In the first of our AI blog mini-series, we mentioned the importance of ensuring that AI systems’ machine learning (ML) algorithms are not subject to intentional, or accidental, discriminatory outcomes or practices. Many people believe that because AI systems rely heavily on objective data, they cannot be discriminatory; however, this is not the case and both AI developers and data controllers must keep in mind the potential for their algorithms to discriminate. Discrimination can derive from a number of factors including the data that is used to train AI systems, the way the systems are used, and the way they have been designed.
AI and ML undoubtedly have the potential to change lives for the better, but they can also cause harm to individuals if not properly regulated. Discrimination within these systems can lead to individuals being unjustly denied meaningful employment, access to loans and housing, as well as increased surveillance from law enforcement. As the use of AI and ML is set to grow exponentially and permeate more and more sectors and industries, it’s imperative that AI data controllers ensure that their systems are not unfairly discriminating against groups, whether intentional or not. This is even more important because AI systems are often ‘black boxes’, with it being unclear how or why a system makes a particular decision. Because of this opaqueness, it is harder for people to assess whether they have been discriminated against.
In this blog, we consider the right to non-discrimination in the context of data protection and the use of AI.
How do algorithms discriminate?
As mentioned in our first blog, discrimination resulting from AI systems can occur both intentionally and unintentionally. Intentional discrimination is fairly straightforward, occurring when rules or conditions that will have a discriminatory outcome are written into an algorithm on purpose. E.g., a rule that automatically rejects loan applications submitted by women. However, in most cases of discriminatory AI systems, the developers never set out with that intention. Rather, discrimination was an inadvertent result of the development A series of actions or steps taken in order to achieve a particular end.. There are two main ways in which this could occur, both relating to the quality of the data used to train an AI system, not the system/algorithm itself:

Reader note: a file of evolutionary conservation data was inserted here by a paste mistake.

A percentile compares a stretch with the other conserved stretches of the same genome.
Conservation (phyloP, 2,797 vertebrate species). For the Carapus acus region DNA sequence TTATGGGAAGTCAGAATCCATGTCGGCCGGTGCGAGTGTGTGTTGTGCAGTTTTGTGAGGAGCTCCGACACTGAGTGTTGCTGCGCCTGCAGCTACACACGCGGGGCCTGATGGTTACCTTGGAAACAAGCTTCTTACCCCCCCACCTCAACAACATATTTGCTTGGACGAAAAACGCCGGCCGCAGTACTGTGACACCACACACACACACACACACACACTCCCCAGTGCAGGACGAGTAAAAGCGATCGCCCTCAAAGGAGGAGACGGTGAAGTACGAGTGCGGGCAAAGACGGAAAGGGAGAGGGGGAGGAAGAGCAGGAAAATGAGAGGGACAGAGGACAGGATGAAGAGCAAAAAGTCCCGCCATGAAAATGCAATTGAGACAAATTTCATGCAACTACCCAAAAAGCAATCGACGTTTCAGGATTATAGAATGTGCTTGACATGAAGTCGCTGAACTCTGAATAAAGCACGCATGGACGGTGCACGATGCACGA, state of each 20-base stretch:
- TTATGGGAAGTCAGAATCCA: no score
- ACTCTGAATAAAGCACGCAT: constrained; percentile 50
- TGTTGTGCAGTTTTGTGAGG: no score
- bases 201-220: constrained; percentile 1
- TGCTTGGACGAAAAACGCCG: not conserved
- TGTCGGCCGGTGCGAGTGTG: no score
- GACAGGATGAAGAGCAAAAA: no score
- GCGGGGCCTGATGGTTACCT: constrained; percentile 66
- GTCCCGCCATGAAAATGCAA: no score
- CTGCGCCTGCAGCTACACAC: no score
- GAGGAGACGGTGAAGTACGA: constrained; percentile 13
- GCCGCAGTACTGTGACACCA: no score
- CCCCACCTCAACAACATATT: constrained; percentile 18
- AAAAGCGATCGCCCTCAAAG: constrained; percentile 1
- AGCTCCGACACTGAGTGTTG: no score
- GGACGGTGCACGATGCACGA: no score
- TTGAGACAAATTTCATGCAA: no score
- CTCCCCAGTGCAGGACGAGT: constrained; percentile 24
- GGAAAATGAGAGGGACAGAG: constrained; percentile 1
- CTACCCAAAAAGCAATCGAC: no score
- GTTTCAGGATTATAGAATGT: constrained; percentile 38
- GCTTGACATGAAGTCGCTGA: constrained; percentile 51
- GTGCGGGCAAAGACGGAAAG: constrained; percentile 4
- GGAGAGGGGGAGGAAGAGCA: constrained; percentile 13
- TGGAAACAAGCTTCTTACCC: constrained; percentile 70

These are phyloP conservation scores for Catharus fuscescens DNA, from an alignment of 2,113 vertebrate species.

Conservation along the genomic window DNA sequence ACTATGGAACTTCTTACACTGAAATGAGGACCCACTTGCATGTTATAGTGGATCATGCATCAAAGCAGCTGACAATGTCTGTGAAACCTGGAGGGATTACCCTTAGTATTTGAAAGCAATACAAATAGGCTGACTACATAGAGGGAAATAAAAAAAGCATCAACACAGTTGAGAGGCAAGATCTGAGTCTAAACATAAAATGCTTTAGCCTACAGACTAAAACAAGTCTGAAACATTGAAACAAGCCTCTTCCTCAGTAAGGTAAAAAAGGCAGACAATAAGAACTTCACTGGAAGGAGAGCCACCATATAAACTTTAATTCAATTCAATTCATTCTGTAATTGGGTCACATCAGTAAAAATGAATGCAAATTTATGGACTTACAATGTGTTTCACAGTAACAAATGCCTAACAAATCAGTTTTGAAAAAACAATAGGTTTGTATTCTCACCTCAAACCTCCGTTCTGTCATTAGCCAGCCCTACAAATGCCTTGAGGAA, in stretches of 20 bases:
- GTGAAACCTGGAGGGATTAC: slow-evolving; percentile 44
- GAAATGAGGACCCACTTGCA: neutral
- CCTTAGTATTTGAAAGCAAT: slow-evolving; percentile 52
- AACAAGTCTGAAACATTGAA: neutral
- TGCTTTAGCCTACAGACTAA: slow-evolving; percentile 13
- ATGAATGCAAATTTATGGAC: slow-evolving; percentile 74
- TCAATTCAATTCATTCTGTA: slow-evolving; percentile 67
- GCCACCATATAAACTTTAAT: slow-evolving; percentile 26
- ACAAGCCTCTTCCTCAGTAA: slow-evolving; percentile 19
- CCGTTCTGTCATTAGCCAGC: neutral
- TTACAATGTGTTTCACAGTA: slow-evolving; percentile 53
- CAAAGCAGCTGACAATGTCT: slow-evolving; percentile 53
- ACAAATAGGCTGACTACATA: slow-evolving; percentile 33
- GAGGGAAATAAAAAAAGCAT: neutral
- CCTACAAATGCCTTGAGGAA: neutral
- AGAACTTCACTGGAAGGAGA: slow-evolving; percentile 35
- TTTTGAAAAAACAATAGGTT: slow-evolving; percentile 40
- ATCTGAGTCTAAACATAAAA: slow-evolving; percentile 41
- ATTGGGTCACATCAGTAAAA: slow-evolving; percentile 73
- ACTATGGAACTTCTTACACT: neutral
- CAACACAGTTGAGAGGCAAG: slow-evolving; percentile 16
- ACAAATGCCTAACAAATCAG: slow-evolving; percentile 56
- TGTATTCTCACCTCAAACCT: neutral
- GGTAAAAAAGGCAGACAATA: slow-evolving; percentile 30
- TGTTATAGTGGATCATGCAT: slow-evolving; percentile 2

A final point to note about discrimination caused through training datasets, is that simply removing protected categories of data from the model (such as ethnicity, gender, sexual orientation etc.) will not necessarily remove the opportunity for discrimination. This is because other attributes can be used to re-infer this information, such as occupation or home address.
What does the legislation say?
Both international and national legislation offers individuals protection from discrimination. For example, the European Convention on Human Rights (ECHR), UK Equality Act 2010, and the International Bill of Human Rights are all legal doctrines that enshrine the principle of anti-discrimination. In the UK context, the Equality Act 2010 When transferring personal data to a third country, organisations must put in place appropriate safeguards to ensure the protection of personal data. Organisations should ensure that data subjects' rights will be respected and that the data subject has access to redress if they don't, and that the GDPR principles will be adhered to whilst the personal data is in the... people from discrimination, whether it is caused by automated means or not. And in data protection terms, both the The UK General Data Protection Regulation. Before leaving the EU, the UK transposed the GDPR into UK law through the Data Protection Act 2018. This became the UK GDPR on 1st January 2021 when the UK formally exited the EU. and the Regulation (EU) 2016/679 of the European Parliament and of the Council of 27 April 2016 on the protection of natural persons regarding the processing of personal data and on the free movement of such data (General Data Protection Regulation). (GDPRs) state their commitment to protecting the ‘fundamental rights and freedoms’ of data subjects in their first Article.